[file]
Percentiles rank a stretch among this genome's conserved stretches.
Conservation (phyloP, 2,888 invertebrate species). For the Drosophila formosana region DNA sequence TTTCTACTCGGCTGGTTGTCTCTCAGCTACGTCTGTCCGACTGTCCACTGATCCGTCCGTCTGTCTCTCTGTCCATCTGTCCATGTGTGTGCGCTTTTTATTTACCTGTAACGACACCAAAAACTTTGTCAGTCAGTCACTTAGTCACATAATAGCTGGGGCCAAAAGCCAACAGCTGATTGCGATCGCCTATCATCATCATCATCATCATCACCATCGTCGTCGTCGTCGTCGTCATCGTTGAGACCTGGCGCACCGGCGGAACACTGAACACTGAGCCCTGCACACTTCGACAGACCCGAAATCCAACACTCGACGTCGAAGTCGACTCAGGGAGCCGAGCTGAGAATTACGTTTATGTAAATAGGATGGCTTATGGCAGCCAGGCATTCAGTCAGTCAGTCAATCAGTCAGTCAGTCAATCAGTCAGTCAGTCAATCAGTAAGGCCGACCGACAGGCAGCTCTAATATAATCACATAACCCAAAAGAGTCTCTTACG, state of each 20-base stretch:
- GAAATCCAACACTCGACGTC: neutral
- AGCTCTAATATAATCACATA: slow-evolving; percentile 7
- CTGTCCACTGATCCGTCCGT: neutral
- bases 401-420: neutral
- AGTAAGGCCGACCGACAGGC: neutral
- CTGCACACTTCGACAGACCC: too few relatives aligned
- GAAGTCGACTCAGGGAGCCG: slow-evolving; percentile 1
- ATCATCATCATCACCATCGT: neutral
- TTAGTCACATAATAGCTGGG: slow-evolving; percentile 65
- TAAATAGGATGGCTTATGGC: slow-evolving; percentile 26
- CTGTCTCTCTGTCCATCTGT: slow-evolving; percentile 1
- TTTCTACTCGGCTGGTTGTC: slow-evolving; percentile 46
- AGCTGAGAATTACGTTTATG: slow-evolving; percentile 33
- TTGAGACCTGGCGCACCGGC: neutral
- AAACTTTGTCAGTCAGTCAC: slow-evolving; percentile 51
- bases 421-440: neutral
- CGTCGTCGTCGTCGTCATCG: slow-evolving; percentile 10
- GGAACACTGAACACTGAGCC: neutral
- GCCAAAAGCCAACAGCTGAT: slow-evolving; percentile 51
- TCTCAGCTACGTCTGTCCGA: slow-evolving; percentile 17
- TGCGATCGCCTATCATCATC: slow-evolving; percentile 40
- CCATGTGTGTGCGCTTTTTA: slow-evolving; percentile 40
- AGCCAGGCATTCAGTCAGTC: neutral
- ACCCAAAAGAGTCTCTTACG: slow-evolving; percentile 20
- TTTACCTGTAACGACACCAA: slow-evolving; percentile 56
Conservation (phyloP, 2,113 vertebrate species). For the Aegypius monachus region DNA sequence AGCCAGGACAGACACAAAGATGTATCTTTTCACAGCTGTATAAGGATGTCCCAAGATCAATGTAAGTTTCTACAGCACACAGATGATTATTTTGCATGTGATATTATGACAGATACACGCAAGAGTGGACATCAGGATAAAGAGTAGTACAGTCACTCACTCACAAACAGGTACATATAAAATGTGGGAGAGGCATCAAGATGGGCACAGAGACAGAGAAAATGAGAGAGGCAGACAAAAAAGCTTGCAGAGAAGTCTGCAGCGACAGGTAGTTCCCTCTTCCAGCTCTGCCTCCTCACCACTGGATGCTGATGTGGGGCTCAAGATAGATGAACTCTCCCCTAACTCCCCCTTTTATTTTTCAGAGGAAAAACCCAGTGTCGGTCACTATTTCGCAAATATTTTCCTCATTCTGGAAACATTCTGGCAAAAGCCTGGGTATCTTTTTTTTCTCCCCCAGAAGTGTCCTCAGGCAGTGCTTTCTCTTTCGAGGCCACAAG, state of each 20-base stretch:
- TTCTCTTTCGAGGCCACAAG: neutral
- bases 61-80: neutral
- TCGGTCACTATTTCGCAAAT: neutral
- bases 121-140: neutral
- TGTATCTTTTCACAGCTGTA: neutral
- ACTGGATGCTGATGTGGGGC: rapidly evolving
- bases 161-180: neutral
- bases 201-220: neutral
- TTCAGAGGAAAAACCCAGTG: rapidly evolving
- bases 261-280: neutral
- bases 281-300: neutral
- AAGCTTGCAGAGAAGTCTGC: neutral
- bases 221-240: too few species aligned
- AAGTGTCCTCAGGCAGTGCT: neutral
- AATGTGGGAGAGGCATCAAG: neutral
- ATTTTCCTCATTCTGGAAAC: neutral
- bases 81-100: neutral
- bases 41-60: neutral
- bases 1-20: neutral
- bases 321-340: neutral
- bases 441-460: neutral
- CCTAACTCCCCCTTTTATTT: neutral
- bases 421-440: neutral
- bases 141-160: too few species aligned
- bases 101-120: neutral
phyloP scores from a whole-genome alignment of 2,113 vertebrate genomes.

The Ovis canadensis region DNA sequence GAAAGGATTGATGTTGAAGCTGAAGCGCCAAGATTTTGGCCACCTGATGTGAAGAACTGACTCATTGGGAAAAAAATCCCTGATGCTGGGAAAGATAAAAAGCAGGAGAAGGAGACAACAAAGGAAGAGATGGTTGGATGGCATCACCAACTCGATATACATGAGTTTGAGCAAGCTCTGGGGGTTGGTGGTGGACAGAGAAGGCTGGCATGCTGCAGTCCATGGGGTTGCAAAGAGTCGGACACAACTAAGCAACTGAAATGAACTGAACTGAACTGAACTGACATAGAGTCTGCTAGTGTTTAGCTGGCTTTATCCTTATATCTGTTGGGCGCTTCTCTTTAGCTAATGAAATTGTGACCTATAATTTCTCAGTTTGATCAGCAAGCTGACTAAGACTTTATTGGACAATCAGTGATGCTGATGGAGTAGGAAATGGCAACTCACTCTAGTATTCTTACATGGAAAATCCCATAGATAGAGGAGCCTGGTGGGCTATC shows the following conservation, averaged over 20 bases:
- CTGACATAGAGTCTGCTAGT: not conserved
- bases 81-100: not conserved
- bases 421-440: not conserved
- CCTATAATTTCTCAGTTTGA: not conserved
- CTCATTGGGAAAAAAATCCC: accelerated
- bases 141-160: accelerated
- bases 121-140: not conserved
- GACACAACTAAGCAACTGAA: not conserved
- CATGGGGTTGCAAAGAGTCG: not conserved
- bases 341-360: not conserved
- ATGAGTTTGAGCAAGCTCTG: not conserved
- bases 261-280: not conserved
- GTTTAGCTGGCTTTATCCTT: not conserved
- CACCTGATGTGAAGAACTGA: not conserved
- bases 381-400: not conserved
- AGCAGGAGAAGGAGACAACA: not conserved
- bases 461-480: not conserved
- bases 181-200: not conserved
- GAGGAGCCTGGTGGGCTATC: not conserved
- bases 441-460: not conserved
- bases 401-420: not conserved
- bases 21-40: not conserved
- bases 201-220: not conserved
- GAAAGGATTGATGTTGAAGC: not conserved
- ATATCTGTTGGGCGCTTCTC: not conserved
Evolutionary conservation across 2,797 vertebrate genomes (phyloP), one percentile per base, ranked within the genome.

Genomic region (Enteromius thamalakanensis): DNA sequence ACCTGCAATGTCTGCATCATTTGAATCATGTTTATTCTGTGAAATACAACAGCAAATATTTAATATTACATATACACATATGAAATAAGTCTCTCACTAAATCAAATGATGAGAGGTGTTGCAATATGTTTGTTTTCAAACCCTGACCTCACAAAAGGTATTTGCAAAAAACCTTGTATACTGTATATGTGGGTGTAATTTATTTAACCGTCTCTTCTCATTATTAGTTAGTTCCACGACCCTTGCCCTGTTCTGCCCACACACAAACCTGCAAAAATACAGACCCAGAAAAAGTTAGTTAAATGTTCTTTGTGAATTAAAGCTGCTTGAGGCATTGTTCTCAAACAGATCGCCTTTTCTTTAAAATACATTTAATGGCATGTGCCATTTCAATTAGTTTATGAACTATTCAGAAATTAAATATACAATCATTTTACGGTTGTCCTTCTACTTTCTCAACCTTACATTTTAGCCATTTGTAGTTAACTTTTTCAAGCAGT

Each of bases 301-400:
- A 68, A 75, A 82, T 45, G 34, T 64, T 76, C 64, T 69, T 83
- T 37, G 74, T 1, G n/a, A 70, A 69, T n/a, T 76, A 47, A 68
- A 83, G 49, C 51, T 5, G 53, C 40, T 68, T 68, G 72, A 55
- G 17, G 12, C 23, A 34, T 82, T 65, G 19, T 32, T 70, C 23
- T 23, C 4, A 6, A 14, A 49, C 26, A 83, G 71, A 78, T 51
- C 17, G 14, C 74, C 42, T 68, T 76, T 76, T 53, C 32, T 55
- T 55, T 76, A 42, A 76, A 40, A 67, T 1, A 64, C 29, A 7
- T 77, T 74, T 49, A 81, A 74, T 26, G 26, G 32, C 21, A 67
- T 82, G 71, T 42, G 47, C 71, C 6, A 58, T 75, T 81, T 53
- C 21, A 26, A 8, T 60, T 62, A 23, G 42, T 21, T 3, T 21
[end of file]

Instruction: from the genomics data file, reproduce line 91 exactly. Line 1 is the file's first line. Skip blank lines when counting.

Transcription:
- T 77, T 74, T 49, A 81, A 74, T 26, G 26, G 32, C 21, A 67